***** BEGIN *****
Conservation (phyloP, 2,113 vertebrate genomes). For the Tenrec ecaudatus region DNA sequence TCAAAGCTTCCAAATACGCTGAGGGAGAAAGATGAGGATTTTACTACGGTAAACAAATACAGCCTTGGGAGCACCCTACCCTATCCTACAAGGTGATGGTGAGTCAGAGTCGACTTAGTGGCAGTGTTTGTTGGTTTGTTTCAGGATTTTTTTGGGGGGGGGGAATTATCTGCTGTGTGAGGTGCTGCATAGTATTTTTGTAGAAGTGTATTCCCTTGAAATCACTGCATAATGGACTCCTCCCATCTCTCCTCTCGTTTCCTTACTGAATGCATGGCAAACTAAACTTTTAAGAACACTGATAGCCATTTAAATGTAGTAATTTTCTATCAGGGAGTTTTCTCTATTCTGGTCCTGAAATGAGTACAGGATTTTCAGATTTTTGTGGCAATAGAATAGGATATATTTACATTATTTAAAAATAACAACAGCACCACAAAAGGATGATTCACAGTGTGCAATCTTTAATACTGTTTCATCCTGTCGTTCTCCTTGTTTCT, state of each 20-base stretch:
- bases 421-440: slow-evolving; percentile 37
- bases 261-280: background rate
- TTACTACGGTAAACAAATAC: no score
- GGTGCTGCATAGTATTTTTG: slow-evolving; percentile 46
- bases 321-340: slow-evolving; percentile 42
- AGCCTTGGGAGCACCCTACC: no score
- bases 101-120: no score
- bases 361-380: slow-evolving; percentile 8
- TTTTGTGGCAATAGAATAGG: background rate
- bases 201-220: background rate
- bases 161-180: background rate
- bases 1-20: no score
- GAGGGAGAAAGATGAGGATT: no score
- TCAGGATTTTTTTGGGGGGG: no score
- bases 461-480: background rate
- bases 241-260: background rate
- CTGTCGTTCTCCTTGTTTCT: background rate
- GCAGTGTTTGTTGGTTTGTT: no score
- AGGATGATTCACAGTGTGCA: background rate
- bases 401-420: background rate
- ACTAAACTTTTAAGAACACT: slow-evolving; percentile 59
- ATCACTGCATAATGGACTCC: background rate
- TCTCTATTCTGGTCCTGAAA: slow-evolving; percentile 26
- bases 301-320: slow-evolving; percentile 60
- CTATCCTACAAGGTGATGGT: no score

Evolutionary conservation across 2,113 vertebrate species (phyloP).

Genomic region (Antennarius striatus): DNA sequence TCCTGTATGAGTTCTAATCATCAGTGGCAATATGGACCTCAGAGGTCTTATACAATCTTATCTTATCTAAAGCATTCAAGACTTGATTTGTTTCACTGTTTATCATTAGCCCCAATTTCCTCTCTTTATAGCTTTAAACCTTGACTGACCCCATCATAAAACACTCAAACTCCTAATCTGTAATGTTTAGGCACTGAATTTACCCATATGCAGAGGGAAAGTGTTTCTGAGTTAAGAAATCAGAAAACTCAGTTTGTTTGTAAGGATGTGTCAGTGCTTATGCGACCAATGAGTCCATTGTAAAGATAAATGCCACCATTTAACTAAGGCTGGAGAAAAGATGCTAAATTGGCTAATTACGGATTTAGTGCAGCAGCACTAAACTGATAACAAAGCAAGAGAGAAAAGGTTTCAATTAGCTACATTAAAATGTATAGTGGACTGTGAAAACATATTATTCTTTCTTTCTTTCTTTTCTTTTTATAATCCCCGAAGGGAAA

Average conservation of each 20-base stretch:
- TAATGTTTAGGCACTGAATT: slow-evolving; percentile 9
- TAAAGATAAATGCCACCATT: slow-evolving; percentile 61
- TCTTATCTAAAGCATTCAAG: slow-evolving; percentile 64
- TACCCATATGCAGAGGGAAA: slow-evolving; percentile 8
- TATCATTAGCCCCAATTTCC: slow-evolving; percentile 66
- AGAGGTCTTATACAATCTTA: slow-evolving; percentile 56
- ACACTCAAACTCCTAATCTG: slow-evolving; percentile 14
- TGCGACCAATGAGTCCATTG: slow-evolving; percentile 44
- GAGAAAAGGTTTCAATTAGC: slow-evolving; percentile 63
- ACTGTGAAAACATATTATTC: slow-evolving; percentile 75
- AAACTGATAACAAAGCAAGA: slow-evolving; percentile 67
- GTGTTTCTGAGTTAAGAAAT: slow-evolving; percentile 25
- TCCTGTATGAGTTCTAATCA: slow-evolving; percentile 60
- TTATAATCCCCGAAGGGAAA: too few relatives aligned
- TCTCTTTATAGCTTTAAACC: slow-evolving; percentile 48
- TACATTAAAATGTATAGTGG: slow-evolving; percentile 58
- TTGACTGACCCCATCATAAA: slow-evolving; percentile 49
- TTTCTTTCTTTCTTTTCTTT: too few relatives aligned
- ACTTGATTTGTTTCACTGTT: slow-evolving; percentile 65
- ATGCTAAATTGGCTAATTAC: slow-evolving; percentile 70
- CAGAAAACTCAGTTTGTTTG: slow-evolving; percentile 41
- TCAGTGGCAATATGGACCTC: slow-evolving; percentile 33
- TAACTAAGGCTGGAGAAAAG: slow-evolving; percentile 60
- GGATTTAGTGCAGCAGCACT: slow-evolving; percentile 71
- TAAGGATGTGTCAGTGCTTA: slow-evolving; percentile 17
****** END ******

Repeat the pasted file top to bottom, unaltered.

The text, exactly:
Conservation (phyloP, 2,113 vertebrate genomes). For the Tenrec ecaudatus region DNA sequence TCAAAGCTTCCAAATACGCTGAGGGAGAAAGATGAGGATTTTACTACGGTAAACAAATACAGCCTTGGGAGCACCCTACCCTATCCTACAAGGTGATGGTGAGTCAGAGTCGACTTAGTGGCAGTGTTTGTTGGTTTGTTTCAGGATTTTTTTGGGGGGGGGGAATTATCTGCTGTGTGAGGTGCTGCATAGTATTTTTGTAGAAGTGTATTCCCTTGAAATCACTGCATAATGGACTCCTCCCATCTCTCCTCTCGTTTCCTTACTGAATGCATGGCAAACTAAACTTTTAAGAACACTGATAGCCATTTAAATGTAGTAATTTTCTATCAGGGAGTTTTCTCTATTCTGGTCCTGAAATGAGTACAGGATTTTCAGATTTTTGTGGCAATAGAATAGGATATATTTACATTATTTAAAAATAACAACAGCACCACAAAAGGATGATTCACAGTGTGCAATCTTTAATACTGTTTCATCCTGTCGTTCTCCTTGTTTCT, state of each 20-base stretch:
- bases 421-440: slow-evolving; percentile 37
- bases 261-280: background rate
- TTACTACGGTAAACAAATAC: no score
- GGTGCTGCATAGTATTTTTG: slow-evolving; percentile 46
- bases 321-340: slow-evolving; percentile 42
- AGCCTTGGGAGCACCCTACC: no score
- bases 101-120: no score
- bases 361-380: slow-evolving; percentile 8
- TTTTGTGGCAATAGAATAGG: background rate
- bases 201-220: background rate
- bases 161-180: background rate
- bases 1-20: no score
- GAGGGAGAAAGATGAGGATT: no score
- TCAGGATTTTTTTGGGGGGG: no score
- bases 461-480: background rate
- bases 241-260: background rate
- CTGTCGTTCTCCTTGTTTCT: background rate
- GCAGTGTTTGTTGGTTTGTT: no score
- AGGATGATTCACAGTGTGCA: background rate
- bases 401-420: background rate
- ACTAAACTTTTAAGAACACT: slow-evolving; percentile 59
- ATCACTGCATAATGGACTCC: background rate
- TCTCTATTCTGGTCCTGAAA: slow-evolving; percentile 26
- bases 301-320: slow-evolving; percentile 60
- CTATCCTACAAGGTGATGGT: no score

Evolutionary conservation across 2,113 vertebrate species (phyloP).

Genomic region (Antennarius striatus): DNA sequence TCCTGTATGAGTTCTAATCATCAGTGGCAATATGGACCTCAGAGGTCTTATACAATCTTATCTTATCTAAAGCATTCAAGACTTGATTTGTTTCACTGTTTATCATTAGCCCCAATTTCCTCTCTTTATAGCTTTAAACCTTGACTGACCCCATCATAAAACACTCAAACTCCTAATCTGTAATGTTTAGGCACTGAATTTACCCATATGCAGAGGGAAAGTGTTTCTGAGTTAAGAAATCAGAAAACTCAGTTTGTTTGTAAGGATGTGTCAGTGCTTATGCGACCAATGAGTCCATTGTAAAGATAAATGCCACCATTTAACTAAGGCTGGAGAAAAGATGCTAAATTGGCTAATTACGGATTTAGTGCAGCAGCACTAAACTGATAACAAAGCAAGAGAGAAAAGGTTTCAATTAGCTACATTAAAATGTATAGTGGACTGTGAAAACATATTATTCTTTCTTTCTTTCTTTTCTTTTTATAATCCCCGAAGGGAAA

Average conservation of each 20-base stretch:
- TAATGTTTAGGCACTGAATT: slow-evolving; percentile 9
- TAAAGATAAATGCCACCATT: slow-evolving; percentile 61
- TCTTATCTAAAGCATTCAAG: slow-evolving; percentile 64
- TACCCATATGCAGAGGGAAA: slow-evolving; percentile 8
- TATCATTAGCCCCAATTTCC: slow-evolving; percentile 66
- AGAGGTCTTATACAATCTTA: slow-evolving; percentile 56
- ACACTCAAACTCCTAATCTG: slow-evolving; percentile 14
- TGCGACCAATGAGTCCATTG: slow-evolving; percentile 44
- GAGAAAAGGTTTCAATTAGC: slow-evolving; percentile 63
- ACTGTGAAAACATATTATTC: slow-evolving; percentile 75
- AAACTGATAACAAAGCAAGA: slow-evolving; percentile 67
- GTGTTTCTGAGTTAAGAAAT: slow-evolving; percentile 25
- TCCTGTATGAGTTCTAATCA: slow-evolving; percentile 60
- TTATAATCCCCGAAGGGAAA: too few relatives aligned
- TCTCTTTATAGCTTTAAACC: slow-evolving; percentile 48
- TACATTAAAATGTATAGTGG: slow-evolving; percentile 58
- TTGACTGACCCCATCATAAA: slow-evolving; percentile 49
- TTTCTTTCTTTCTTTTCTTT: too few relatives aligned
- ACTTGATTTGTTTCACTGTT: slow-evolving; percentile 65
- ATGCTAAATTGGCTAATTAC: slow-evolving; percentile 70
- CAGAAAACTCAGTTTGTTTG: slow-evolving; percentile 41
- TCAGTGGCAATATGGACCTC: slow-evolving; percentile 33
- TAACTAAGGCTGGAGAAAAG: slow-evolving; percentile 60
- GGATTTAGTGCAGCAGCACT: slow-evolving; percentile 71
- TAAGGATGTGTCAGTGCTTA: slow-evolving; percentile 17